Biannual India State of Forest Report 2019 Released, State of Indian Forest Cover Revealed

Recently, Prakash Javadekar, Union Minister for Environment, Forests and Climate Change released the biannual India State of Forest Report, 2019. According to the report, India’s current forest cover is 712,249 sq.km. meaning 21.67% of total geographical area (TGA). 

The forest cover in the 2017 assessment was 21.54% of the country’s total geographical area (TGA).  The three states that have reported the largest increases in forest cover are Karnataka (1,025 sq.km.), Andhra Pradesh (990sqkm) and Kerala (823 sq.km.).

“Forest degradation and forest fragmentation remain major challenges,” said Thyagarajan Ganesh, a senior fellow at the Ashoka Trust for Research in Ecology and the Environment, Bangalore. 

Even though the report assesses the forest cover increase, it presents a gloomy picture of the forests in North Eastern States. The forest cover of six states, excluding Assam and Tripura, has decreased by nearly 18% from 2011 to 2019. The report says Arunachal Pradesh has lost 276 sq.km., Manipur 499 sq. km., Mizoram 180 sq.km., Meghalaya 27 sq.km., Nagaland 3 sq.km. and Sikkim 2 sq.km. of forest cover since 2017. In total, the region lost 987 sq.km. forest since 2017 and nearly 25,012 sq km of forest cover in a decade. It is deduced that the loss of forest cover could be the reason for the rainfall deficit in the North East this monsoon. 

Currently, only 3% of India’s geographical area is home to Very Dense Forests (VDFs). It is a category defined as a canopy cover over 70% and is an important indicator of the quality of a forest. These forests absorb maximum carbon dioxide from the atmosphere and this marginal growth in “VDFs” needs to be considered vis-a vis the progress made in the 2017 forest report, when the forests under this category had increased dramatically by around 14% between 2015 and 2017. In comparison to the 2017 report, the VDFs in 2019 report have seen a mere increase of 1.14%.

Looking at the past figures, India has continued to lose its Moderately Dense Forests (MDFs) since 2011, with again a marginal increase of 0.04% between 2017 and 2019 like that of VDFs. Assessing the previous statistics, after a 0.62% decrease in the area under this category between 2011 and 2013, it further decreased by 1.05% between 2013 and 2015, followed by a decline of 2.2% between 2015 and 2017. 

At the same time, India’s open forests (OFs) increased this decade. Open Forests includes commercial plantations. The area under OFs increased by 0.49% between 2015 and 2017. After a 0.86% increase in area between 2011 and 2013, there was a further increase by 1.60% between 2013 and 2015. Between 2017 and 2019, the forest cover under this category went up by 0.89%, the report said.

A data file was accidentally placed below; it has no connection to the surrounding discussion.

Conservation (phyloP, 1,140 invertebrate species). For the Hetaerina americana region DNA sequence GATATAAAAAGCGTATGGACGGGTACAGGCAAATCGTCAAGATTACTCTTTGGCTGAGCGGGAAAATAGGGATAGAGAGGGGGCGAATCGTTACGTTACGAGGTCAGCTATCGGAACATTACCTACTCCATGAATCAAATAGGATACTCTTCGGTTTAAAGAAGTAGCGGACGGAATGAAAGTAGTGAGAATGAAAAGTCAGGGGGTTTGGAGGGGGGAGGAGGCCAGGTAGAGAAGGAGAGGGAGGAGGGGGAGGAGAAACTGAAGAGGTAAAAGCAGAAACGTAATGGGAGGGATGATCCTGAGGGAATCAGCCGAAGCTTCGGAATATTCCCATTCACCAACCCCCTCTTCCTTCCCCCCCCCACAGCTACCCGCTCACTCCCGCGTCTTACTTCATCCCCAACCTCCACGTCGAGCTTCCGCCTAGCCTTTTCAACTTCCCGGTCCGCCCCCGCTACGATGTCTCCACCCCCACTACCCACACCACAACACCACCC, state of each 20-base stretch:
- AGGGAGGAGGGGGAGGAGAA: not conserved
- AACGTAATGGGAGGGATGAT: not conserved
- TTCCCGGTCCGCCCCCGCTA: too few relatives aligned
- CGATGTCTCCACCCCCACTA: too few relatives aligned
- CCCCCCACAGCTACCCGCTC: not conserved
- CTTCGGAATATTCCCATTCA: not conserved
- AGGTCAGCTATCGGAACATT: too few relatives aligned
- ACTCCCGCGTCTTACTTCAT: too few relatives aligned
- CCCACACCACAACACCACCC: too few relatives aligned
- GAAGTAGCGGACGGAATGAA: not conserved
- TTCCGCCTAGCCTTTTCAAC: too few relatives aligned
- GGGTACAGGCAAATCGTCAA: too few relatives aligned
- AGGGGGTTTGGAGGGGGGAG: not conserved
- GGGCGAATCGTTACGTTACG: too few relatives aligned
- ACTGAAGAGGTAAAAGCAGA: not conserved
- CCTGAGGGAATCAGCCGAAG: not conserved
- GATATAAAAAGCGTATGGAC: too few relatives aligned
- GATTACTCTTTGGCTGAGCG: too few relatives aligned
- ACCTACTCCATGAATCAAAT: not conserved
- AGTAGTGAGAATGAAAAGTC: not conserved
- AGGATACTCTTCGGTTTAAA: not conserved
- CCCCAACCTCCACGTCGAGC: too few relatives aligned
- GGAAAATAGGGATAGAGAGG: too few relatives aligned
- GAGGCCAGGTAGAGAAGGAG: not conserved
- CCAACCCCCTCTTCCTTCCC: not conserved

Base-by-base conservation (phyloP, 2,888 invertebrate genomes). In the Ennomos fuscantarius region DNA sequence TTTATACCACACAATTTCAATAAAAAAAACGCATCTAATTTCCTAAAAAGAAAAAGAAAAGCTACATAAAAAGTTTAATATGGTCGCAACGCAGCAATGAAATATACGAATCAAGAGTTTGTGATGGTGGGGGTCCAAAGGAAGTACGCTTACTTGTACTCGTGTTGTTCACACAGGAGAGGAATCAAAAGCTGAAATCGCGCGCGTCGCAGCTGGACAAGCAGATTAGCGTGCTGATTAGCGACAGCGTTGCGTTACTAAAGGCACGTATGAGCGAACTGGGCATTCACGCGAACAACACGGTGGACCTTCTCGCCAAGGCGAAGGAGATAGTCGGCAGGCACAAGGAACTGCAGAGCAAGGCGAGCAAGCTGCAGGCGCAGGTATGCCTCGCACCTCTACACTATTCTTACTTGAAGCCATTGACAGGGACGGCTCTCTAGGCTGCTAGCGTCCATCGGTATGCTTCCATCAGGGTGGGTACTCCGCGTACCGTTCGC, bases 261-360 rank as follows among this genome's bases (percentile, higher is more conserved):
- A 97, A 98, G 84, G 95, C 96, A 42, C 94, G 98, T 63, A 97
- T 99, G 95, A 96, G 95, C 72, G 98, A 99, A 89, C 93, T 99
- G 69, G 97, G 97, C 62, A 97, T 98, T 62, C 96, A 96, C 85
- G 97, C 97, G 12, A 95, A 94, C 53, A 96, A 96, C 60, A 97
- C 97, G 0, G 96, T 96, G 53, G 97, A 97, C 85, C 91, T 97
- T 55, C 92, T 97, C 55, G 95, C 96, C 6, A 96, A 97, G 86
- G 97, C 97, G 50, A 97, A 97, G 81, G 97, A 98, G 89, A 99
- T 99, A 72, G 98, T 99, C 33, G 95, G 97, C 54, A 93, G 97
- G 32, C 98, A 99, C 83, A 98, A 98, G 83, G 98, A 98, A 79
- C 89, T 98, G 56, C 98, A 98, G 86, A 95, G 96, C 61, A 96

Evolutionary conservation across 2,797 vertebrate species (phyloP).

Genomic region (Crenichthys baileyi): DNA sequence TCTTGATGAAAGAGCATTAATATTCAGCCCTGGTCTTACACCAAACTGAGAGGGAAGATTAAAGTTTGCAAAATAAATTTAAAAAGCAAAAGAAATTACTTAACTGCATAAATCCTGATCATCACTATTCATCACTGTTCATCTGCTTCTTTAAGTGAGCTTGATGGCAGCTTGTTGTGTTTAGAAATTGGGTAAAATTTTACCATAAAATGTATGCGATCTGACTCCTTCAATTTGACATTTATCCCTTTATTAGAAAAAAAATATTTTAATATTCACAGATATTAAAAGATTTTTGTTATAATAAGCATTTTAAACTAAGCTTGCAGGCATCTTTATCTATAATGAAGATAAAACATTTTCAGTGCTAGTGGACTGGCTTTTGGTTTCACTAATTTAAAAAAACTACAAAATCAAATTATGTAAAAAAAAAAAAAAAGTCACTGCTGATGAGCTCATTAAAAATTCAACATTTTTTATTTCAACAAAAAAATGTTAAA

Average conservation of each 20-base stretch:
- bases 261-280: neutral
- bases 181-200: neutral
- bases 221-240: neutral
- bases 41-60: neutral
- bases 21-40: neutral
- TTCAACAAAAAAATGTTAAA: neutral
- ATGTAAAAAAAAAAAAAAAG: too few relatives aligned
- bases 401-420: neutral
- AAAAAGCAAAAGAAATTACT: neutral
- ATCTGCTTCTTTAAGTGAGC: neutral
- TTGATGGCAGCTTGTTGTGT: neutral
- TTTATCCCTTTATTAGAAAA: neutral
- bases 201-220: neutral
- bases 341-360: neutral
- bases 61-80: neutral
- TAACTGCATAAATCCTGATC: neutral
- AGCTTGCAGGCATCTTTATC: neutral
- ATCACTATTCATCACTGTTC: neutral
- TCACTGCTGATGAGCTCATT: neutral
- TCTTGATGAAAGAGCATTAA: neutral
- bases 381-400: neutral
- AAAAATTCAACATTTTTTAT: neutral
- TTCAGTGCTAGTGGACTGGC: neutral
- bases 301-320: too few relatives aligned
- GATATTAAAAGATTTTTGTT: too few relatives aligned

Speaking of specifics of species categories, under the 2019 assessment of forests, for the first time; biodiversity of plant species in forests was assessed. According to this assessment, State of Karnataka was determined to be the top state measured in terms of richness of tree species with 325 species, followed by Tamil Nadu (252 species), Andhra Pradesh (242 species), Kerala (238 species) and Odisha (192 species).

Arunachal Pradesh aced the category of plant species richness with 737 species, followed by Tamil Nadu (652 species), Karnataka (505 species), Jammu and Kashmir (478 species) and Kerala (477 species), the report said.

The FSI report, which also assessed the forest-dependency of residents of around 170,000 villages near forests, has found that Maharashtra accounts for the highest use of fuelwood, followed by Odisha and Rajasthan. 

The step is a small yet of great value in the direction of achieving the target of bringing 33% of India’s geographical area under forest cover. Even though progress is observed, but the current state needs more commitment and more efforts pooled in from both people and the government, especially for Moderately Dense Forests (MDFs), as increase in OFs is happening at the cost of the MDF category, which is normally the area close to human habitations.

 

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